Ecological Processes, 2014, Vol.3(1), pp.1-17
Abstract Introduction Conceptual hydrological models are useful tools to support catchment water management. However, the identifiability of parameters and structural uncertainties in conceptual rainfall-runoff modeling prove to be a difficult task. Here, we aim to evaluate the performance of a conceptual semi-distributed rainfall-runoff model, HBV-light, with emphasis on parameter identifiability, uncertainty, and model structural validity. Results The results of a regional sensitivity analysis (RSA) show that most of the model parameters are highly sensitive when runoff signatures or combinations of different objective functions are used. Results based on the generalized likelihood uncertainty estimation (GLUE) method further show that most of the model parameters are well constrained, showing higher parameter identifiability and lower model uncertainty when runoff signatures or combined objective functions are used. Finally, the dynamic identifiability analysis (DYNIA) shows different types of parameter behavior and reveals that model parameters have a higher identifiability in periods where they play a crucial role in representing the predicted runoff. Conclusions The HBV-light model is generally able to simulate the runoff in the Pailugou catchment with an acceptable accuracy. Model parameter sensitivity is largely dependent upon the objective function used for the model evaluation in the sensitivity analysis. More frequent runoff observations would substantially increase the knowledge on the rainfall-runoff transformation in the catchment and, specifically, improve the distinction of fast surface-near runoff and interflow components in their contribution to the total catchment runoff. Our results highlight the importance of identifying the periods when intensive monitoring is critical for deriving parameter values of reduced uncertainty.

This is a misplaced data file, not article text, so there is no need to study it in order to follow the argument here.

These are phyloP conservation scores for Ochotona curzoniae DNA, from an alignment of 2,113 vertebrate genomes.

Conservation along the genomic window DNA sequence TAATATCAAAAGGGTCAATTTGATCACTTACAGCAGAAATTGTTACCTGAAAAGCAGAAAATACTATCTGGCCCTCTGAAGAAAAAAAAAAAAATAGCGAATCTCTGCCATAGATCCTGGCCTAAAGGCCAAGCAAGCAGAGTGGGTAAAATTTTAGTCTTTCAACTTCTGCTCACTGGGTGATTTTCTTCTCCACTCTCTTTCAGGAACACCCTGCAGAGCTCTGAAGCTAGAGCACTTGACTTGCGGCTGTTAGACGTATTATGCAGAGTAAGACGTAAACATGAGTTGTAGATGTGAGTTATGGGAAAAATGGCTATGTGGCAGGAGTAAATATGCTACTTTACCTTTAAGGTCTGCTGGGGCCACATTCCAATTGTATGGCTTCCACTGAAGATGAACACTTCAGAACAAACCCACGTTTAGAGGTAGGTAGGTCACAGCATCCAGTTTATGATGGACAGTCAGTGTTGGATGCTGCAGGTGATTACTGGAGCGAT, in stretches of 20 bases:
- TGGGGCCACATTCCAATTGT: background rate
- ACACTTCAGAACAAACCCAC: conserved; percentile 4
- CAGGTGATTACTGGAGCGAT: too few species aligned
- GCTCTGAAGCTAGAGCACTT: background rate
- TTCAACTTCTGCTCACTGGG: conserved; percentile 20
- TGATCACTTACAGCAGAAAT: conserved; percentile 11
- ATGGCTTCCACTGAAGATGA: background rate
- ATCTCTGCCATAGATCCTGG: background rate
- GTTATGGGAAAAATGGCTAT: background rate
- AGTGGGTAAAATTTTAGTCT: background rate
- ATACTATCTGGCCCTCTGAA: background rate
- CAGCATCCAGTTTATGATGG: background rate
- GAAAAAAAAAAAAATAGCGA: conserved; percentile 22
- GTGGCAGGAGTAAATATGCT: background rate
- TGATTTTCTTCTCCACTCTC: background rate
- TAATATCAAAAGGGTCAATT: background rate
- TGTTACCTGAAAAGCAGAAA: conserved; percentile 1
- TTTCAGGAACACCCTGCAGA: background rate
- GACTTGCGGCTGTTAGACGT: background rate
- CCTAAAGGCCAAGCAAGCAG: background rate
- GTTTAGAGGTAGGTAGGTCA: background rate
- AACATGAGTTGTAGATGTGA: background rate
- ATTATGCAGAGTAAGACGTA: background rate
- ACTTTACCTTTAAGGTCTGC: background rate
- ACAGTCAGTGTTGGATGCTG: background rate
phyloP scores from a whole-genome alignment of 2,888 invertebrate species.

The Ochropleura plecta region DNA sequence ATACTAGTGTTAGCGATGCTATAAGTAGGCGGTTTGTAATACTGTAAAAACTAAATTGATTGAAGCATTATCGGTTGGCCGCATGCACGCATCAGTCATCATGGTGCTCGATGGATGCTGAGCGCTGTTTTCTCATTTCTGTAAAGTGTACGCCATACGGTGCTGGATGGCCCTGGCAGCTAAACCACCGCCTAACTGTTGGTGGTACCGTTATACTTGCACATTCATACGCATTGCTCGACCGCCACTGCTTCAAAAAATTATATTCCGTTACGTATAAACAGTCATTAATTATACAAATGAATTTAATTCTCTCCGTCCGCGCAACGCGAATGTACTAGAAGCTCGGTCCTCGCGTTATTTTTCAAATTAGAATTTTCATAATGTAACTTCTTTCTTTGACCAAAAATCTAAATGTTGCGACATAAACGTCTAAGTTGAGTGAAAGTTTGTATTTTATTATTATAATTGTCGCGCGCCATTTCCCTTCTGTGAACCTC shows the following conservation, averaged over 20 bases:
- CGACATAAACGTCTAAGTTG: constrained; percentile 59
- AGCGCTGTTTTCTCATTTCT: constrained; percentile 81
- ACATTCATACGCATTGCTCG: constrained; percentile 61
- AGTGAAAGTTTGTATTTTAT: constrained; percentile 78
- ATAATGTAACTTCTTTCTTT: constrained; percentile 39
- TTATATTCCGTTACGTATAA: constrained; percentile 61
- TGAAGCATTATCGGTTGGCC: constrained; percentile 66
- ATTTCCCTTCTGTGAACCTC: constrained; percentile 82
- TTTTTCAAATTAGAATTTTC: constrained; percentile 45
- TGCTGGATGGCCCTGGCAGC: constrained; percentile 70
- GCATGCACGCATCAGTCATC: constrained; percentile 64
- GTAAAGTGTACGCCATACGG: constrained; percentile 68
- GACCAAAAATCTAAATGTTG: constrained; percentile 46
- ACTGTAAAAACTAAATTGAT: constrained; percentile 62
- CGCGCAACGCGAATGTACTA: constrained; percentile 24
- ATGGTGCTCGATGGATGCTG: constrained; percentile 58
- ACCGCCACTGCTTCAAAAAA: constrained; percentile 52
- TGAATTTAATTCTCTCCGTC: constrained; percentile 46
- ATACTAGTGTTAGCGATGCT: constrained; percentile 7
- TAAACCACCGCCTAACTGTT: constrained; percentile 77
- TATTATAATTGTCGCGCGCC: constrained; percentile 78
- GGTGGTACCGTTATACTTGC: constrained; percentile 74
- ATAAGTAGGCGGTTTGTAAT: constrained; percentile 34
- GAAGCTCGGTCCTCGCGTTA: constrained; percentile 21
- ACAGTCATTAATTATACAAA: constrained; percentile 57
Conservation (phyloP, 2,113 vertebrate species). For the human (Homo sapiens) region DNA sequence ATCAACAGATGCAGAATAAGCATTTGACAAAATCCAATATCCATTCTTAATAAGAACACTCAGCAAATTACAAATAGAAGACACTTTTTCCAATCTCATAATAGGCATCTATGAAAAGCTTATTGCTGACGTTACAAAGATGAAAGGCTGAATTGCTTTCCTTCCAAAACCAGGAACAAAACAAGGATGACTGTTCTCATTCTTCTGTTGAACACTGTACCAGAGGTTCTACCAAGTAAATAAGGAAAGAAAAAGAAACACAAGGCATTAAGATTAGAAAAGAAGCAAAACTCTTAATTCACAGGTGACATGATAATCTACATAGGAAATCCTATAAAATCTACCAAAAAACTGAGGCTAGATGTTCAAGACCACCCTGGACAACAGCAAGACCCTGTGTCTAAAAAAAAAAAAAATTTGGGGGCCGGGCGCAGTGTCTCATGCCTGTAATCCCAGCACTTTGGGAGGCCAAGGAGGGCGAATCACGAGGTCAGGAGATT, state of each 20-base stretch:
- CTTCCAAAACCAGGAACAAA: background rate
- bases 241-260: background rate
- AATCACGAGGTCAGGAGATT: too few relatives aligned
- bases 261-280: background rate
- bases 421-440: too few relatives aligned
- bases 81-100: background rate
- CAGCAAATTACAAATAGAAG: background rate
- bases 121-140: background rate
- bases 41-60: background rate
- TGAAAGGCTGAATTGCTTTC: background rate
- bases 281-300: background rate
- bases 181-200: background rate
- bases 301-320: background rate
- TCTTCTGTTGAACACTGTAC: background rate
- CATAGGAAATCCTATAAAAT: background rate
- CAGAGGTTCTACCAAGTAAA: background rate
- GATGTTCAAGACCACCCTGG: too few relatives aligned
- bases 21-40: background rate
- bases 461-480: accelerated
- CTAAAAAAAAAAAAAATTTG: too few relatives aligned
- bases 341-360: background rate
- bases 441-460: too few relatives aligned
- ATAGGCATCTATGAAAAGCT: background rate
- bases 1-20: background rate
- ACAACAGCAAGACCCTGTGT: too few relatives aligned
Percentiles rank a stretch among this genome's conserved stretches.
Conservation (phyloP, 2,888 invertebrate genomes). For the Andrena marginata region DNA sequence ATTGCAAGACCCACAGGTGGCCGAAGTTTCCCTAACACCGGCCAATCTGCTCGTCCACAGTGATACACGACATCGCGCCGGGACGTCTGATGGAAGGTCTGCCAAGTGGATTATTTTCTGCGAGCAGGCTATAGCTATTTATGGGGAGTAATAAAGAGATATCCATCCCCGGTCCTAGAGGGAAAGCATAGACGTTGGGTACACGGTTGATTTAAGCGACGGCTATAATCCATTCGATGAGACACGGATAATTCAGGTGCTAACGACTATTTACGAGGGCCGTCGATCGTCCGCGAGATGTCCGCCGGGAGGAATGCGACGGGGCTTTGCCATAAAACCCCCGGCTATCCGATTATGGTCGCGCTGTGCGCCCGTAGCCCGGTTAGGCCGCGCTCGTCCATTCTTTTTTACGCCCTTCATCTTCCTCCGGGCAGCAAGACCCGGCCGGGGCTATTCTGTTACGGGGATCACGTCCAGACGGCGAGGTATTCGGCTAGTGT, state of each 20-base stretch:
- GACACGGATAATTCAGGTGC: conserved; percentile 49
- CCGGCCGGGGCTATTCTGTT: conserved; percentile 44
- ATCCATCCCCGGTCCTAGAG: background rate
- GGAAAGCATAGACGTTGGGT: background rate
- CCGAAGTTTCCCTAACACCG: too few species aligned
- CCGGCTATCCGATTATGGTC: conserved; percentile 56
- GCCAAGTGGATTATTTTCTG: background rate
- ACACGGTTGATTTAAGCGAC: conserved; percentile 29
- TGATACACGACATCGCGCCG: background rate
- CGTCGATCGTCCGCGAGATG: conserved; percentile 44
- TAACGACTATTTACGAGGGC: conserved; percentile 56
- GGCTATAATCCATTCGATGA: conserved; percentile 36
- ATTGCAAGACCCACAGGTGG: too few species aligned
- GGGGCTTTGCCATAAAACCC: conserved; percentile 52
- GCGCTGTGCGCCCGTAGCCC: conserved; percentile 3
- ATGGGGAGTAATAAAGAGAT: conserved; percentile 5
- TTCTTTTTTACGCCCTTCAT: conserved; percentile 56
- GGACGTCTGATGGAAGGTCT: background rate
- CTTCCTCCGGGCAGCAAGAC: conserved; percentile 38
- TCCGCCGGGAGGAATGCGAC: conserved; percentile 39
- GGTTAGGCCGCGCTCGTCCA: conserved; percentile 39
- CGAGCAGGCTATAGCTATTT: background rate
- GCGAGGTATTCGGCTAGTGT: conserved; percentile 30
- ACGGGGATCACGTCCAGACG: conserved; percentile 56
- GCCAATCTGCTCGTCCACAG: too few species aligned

Dynamic identifiability analysis ; HBV-light model ; Hydrological modeling ; Sensitivity analysis ; Uncertainty analysis
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